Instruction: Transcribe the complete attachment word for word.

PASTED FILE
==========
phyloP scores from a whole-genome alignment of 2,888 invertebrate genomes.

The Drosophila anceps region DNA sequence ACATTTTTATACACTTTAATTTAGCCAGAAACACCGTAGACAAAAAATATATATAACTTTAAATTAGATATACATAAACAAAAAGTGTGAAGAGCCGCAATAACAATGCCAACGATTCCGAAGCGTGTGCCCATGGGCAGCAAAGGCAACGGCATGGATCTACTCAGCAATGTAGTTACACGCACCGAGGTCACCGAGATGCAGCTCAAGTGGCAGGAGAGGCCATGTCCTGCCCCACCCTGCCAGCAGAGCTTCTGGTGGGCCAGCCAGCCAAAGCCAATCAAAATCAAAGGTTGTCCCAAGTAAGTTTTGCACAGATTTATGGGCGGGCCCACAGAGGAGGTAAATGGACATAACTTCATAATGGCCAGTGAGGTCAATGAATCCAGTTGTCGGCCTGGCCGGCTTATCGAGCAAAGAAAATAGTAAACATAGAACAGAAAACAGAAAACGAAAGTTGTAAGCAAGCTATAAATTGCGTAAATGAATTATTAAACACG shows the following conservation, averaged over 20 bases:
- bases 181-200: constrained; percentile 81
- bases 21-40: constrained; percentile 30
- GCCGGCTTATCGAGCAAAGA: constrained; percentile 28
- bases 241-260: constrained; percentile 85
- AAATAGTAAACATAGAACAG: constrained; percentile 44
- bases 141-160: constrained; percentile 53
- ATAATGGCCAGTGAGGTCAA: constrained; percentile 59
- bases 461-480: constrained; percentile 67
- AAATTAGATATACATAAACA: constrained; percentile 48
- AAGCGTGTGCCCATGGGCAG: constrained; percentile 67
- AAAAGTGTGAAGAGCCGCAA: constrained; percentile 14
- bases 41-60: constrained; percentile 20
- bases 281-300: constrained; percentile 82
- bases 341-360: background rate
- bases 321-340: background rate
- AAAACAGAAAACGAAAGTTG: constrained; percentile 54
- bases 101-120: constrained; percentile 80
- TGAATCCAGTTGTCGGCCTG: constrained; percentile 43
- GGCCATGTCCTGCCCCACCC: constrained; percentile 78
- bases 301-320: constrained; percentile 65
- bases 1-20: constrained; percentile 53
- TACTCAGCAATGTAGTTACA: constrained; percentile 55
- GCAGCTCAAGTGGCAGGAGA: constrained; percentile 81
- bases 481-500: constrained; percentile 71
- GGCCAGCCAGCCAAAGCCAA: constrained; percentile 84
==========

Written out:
phyloP scores from a whole-genome alignment of 2,888 invertebrate genomes.

The Drosophila anceps region DNA sequence ACATTTTTATACACTTTAATTTAGCCAGAAACACCGTAGACAAAAAATATATATAACTTTAAATTAGATATACATAAACAAAAAGTGTGAAGAGCCGCAATAACAATGCCAACGATTCCGAAGCGTGTGCCCATGGGCAGCAAAGGCAACGGCATGGATCTACTCAGCAATGTAGTTACACGCACCGAGGTCACCGAGATGCAGCTCAAGTGGCAGGAGAGGCCATGTCCTGCCCCACCCTGCCAGCAGAGCTTCTGGTGGGCCAGCCAGCCAAAGCCAATCAAAATCAAAGGTTGTCCCAAGTAAGTTTTGCACAGATTTATGGGCGGGCCCACAGAGGAGGTAAATGGACATAACTTCATAATGGCCAGTGAGGTCAATGAATCCAGTTGTCGGCCTGGCCGGCTTATCGAGCAAAGAAAATAGTAAACATAGAACAGAAAACAGAAAACGAAAGTTGTAAGCAAGCTATAAATTGCGTAAATGAATTATTAAACACG shows the following conservation, averaged over 20 bases:
- bases 181-200: constrained; percentile 81
- bases 21-40: constrained; percentile 30
- GCCGGCTTATCGAGCAAAGA: constrained; percentile 28
- bases 241-260: constrained; percentile 85
- AAATAGTAAACATAGAACAG: constrained; percentile 44
- bases 141-160: constrained; percentile 53
- ATAATGGCCAGTGAGGTCAA: constrained; percentile 59
- bases 461-480: constrained; percentile 67
- AAATTAGATATACATAAACA: constrained; percentile 48
- AAGCGTGTGCCCATGGGCAG: constrained; percentile 67
- AAAAGTGTGAAGAGCCGCAA: constrained; percentile 14
- bases 41-60: constrained; percentile 20
- bases 281-300: constrained; percentile 82
- bases 341-360: background rate
- bases 321-340: background rate
- AAAACAGAAAACGAAAGTTG: constrained; percentile 54
- bases 101-120: constrained; percentile 80
- TGAATCCAGTTGTCGGCCTG: constrained; percentile 43
- GGCCATGTCCTGCCCCACCC: constrained; percentile 78
- bases 301-320: constrained; percentile 65
- bases 1-20: constrained; percentile 53
- TACTCAGCAATGTAGTTACA: constrained; percentile 55
- GCAGCTCAAGTGGCAGGAGA: constrained; percentile 81
- bases 481-500: constrained; percentile 71
- GGCCAGCCAGCCAAAGCCAA: constrained; percentile 84